The U.S. Women’s Open was added to the USGA’s roster of championships in 1953, 58 years after the first U.S. Women’s Amateur. The reason for the USGA’s relatively late assumption of the Women’s Open is simple: women’s professional golf is fairly new. When Opal Hill turned professional in 1938, she and Helen Hicks were two of the very few women golf professionals in the world. Unlike the other 12 national championships conducted by the USGA, the Women’s Open was created by another organization. In 1946, the short-lived Women’s Professional Golfers Association introduced the Women’s Open at match play at the Spokane (Wash.) Country Club. The Spokane Athletic Round Table, a men’s fraternal organization, contributed the $19,700 purse from its slot machines proceeds.
The first Women’s Open was the only one conducted at match play. Patty Berg won the 36-hole qualifying medal in 1946, with rounds of 72-73-145, then won the championship by defeating Betty Jameson, 5 and 4, in the 36-hole final.
The small membership of the WPGA ran the championship for three years. By 1949, however, women’s professional golf was making significant strides and the Ladies Professional Golf Association was founded. A group of 11 women, including Berg, Jameson, Louise Suggs and Babe Didrikson Zaharias, established the new association to provide organized tournaments for women professionals. The LPGA ran the Women’s Open for four years, but in 1953 asked the USGA to conduct the championship. The first Women’s Open under the USGA flag was played at the Country Club of Rochester, in upstate New York, where Betsy Rawls won the second of her four Women’s Open titles (1951, 1953, 1957, 1960).
Conducted by the USGA ever since, the Women’s Open is the oldest championship open to women professionals and amateurs. Rawls and Mickey Wright, the only other four-time winner (1958, 1959, 1961, 1964) were the championship’s dominant players from 1957 through 1964, winning six Women’s Opens between them during those eight years. In 1967, Catherine Lacoste, daughter of French tennis player Rene Lacoste and 1927 British Ladies Amateur champion Simone Thion de la Chaume, became the only amateur to win the Women’s Open.
In its 67-year history, the U.S. Women’s Open has reigned as the world’s greatest women’s championship, attracting steadily increasing numbers of entries and spectators. Whereas only 37 contestants played in 1953, in 1976 the field jumped to 205 players and sectional qualifying was introduced. In 2001, a record 980 contestants entered. A four-day attendance record of 41,200 was set at Brooklawn Country Club, Fairfield, Conn., in 1979. At the 50th Women’s Open, in 1995, that record was more than doubled at The Broadmoor Golf Club in Colorado Springs, Colo.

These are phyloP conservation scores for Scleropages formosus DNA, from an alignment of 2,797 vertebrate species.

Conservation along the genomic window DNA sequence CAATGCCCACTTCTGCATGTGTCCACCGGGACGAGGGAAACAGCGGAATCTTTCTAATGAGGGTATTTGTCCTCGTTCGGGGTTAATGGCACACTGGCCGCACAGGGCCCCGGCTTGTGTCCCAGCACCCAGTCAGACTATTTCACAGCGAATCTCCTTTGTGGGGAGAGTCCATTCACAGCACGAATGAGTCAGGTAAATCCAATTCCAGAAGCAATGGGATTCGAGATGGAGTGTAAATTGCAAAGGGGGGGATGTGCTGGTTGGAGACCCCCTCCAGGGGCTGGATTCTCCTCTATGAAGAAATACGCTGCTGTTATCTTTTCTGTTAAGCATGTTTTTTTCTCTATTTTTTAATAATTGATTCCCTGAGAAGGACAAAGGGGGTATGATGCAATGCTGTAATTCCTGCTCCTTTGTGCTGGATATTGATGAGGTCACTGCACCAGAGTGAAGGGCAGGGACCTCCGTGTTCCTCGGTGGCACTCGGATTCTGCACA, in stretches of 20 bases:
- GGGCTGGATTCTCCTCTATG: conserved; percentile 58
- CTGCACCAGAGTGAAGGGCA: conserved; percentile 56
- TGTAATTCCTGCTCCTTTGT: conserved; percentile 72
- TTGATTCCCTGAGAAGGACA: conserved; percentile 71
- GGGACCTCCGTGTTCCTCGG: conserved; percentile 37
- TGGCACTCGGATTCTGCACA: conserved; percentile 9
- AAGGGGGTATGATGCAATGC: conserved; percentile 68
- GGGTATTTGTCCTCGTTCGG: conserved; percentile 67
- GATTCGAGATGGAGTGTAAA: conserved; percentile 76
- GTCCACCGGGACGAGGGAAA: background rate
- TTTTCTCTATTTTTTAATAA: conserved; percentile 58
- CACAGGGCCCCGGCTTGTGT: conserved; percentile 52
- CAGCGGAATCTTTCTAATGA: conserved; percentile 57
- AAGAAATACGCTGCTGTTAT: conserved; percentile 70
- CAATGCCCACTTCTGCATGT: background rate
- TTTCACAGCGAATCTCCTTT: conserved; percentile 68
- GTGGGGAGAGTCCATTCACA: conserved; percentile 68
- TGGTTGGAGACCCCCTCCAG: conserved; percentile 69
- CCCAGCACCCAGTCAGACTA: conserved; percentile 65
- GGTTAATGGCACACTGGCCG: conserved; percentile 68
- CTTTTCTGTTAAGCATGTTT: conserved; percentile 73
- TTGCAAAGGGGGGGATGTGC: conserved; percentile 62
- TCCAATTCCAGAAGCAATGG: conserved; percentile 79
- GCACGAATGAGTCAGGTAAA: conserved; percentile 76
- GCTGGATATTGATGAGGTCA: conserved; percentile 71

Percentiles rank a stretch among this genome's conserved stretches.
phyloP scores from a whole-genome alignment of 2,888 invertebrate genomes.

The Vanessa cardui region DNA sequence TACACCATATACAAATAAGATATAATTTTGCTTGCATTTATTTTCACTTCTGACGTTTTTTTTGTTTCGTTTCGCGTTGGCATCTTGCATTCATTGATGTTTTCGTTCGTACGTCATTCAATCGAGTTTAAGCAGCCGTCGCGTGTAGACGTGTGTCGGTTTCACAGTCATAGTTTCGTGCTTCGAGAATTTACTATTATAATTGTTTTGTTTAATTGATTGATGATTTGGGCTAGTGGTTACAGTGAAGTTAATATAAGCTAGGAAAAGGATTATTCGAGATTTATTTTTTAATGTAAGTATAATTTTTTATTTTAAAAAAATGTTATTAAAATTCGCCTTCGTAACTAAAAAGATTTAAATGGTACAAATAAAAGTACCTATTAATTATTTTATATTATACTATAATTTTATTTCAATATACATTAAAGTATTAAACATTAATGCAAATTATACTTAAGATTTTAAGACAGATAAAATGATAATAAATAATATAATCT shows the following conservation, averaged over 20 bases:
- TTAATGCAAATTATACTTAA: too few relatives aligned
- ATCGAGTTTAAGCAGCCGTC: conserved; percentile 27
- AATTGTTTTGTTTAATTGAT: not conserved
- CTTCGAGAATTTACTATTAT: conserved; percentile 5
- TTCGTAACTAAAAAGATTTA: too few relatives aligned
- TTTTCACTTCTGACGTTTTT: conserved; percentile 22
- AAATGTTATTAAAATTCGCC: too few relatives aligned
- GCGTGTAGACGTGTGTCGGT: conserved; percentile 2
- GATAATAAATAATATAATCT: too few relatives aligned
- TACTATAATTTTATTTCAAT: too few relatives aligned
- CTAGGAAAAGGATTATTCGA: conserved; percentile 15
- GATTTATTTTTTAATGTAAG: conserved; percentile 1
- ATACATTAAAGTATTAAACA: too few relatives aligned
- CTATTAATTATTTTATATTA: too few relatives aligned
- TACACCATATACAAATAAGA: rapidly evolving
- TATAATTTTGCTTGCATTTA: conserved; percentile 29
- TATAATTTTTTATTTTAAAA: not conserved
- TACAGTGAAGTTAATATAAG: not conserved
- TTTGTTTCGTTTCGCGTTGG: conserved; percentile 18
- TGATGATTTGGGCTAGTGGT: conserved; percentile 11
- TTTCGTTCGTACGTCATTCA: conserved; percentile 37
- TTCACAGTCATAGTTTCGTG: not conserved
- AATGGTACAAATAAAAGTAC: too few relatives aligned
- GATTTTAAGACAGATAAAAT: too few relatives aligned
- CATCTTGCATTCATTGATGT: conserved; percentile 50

In recent years, the U.S. Women’s Open has truly become the world arena of women’s golf. Nine of the last 20 champions have been foreign-born, whereas only three of the first 41 champions were foreign-born. The emergence of the Women’s Open as a great international contest came in 1987, when England’s Laura Davies prevailed in an 18-hole playoff against Japan’s Ayako Okamoto and JoAnne Gunderson Carner of the United States. Another foreign-born player, Annika Sorenstam of Sweden, established the 72-hole scoring record of 272, eight under par, at Pine Needles Lodge & Golf Club in 1996. Juli Inkster, an American professional, matched that 72-hole score of 272, also setting a record in relation to par with 16 under, in 1999.
In 1965, the final round of the championship was televised nationally for the first time. The Women’s Open has been televised ever since, with all four rounds now broadcast.
In 2002, qualifying for the Women’s Open was held in two stages for the first time, with 18 holes for local qualifying and 36 holes for sectional qualifying. In 2010, there will be one 36-hole sectional-qualifying stage.
A three-hole aggregate score playoff to immediately follow the end of regulation play was adopted in 2007.